Bhutan is a country famous for being one of the happiest countries in the world, but for a country to measure its kind of GDP by a happiness index, there certainly is something magical going on.
Bhutan was my 220th country, depending on how you count, but one I’ve been longing to go to, and perhaps I was saving the best for last. Its population is only 750,000, a kingdom nestled in the Himalayas between China and eastern India, and 75% of Bhutanese people are Buddhist. Those kinds of statistics already create such an unknown, a magical fairytale place only Tibet could challenge, but since I’ve never been to Tibet either, I didn’t know what to expect.
Getting into Bhutan isn’t hard, but it isn’t cheap either. With the daily rate per tourist set at $200-250 per day, you have do dish out a thousand dollars for a short visit. The set up was reminiscent of North Korea, not in a negative way, but in the sense that our tour guide was with us nearly 24/7, driving and guiding us the whole time without any real free time or ability to roam independently. The difference was that he was trying to show us his best hospitality, not control our thoughts or experience, and we loved Phurba.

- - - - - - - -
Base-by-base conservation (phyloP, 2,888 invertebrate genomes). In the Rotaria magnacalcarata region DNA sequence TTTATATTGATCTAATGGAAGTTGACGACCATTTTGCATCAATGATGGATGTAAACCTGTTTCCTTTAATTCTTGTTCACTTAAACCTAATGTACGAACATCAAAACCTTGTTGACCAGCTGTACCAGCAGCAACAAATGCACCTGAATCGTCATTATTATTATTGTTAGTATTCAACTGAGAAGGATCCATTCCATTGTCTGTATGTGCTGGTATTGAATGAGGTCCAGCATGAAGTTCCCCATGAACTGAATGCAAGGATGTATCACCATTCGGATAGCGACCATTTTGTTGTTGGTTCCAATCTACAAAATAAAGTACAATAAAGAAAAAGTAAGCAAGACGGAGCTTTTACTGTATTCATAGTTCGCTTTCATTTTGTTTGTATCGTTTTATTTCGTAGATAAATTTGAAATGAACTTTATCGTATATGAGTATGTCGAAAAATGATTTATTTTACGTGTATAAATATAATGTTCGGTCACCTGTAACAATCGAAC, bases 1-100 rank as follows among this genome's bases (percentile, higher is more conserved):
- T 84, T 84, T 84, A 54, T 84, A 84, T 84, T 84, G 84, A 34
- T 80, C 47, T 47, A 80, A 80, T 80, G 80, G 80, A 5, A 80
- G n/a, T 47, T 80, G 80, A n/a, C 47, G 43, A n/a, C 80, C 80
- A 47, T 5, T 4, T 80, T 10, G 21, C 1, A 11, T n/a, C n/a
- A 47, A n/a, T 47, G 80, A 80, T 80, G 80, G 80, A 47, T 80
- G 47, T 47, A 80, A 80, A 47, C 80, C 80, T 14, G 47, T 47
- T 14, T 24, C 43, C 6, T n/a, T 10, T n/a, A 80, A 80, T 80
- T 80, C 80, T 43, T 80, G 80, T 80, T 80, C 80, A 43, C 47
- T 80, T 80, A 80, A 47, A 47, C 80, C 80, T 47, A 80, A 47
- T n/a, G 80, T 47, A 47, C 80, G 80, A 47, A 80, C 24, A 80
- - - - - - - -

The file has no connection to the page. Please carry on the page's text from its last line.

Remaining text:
We visited multiple temples, monasteries and dzongs (forts and palaces), while staying in hotels filled with Indian tourists until we got to homestay in Punakha with a local family. We had some issues taking out and exchanging money, since a country rich in happiness doesn’t take a lot of visa or debit cards. Few people had much to do with dollars or euros so buying ngultrum (which I still cant pronounce) wasn’t easy, and they were always mixed up with Inidan rupees since they’re equivalent in value.
The highlight of the week was river rafting down the Mochu river, under an old iron bridge and the rice fields in Punakha valley. Bonding with our guide Phurba and partying with his friends was a perfect complement to having a professional host and well-trained hiking leader, and overlapping at Tiger’s Nest with a Backroads trip was a funny contrast to the kind of travel we were all experiencing, but in oh such different ways. I look forward to going back to Bhutan and trying yet another way, perhaps a horse back ride to Tibet. Apparently the locals do it regularily!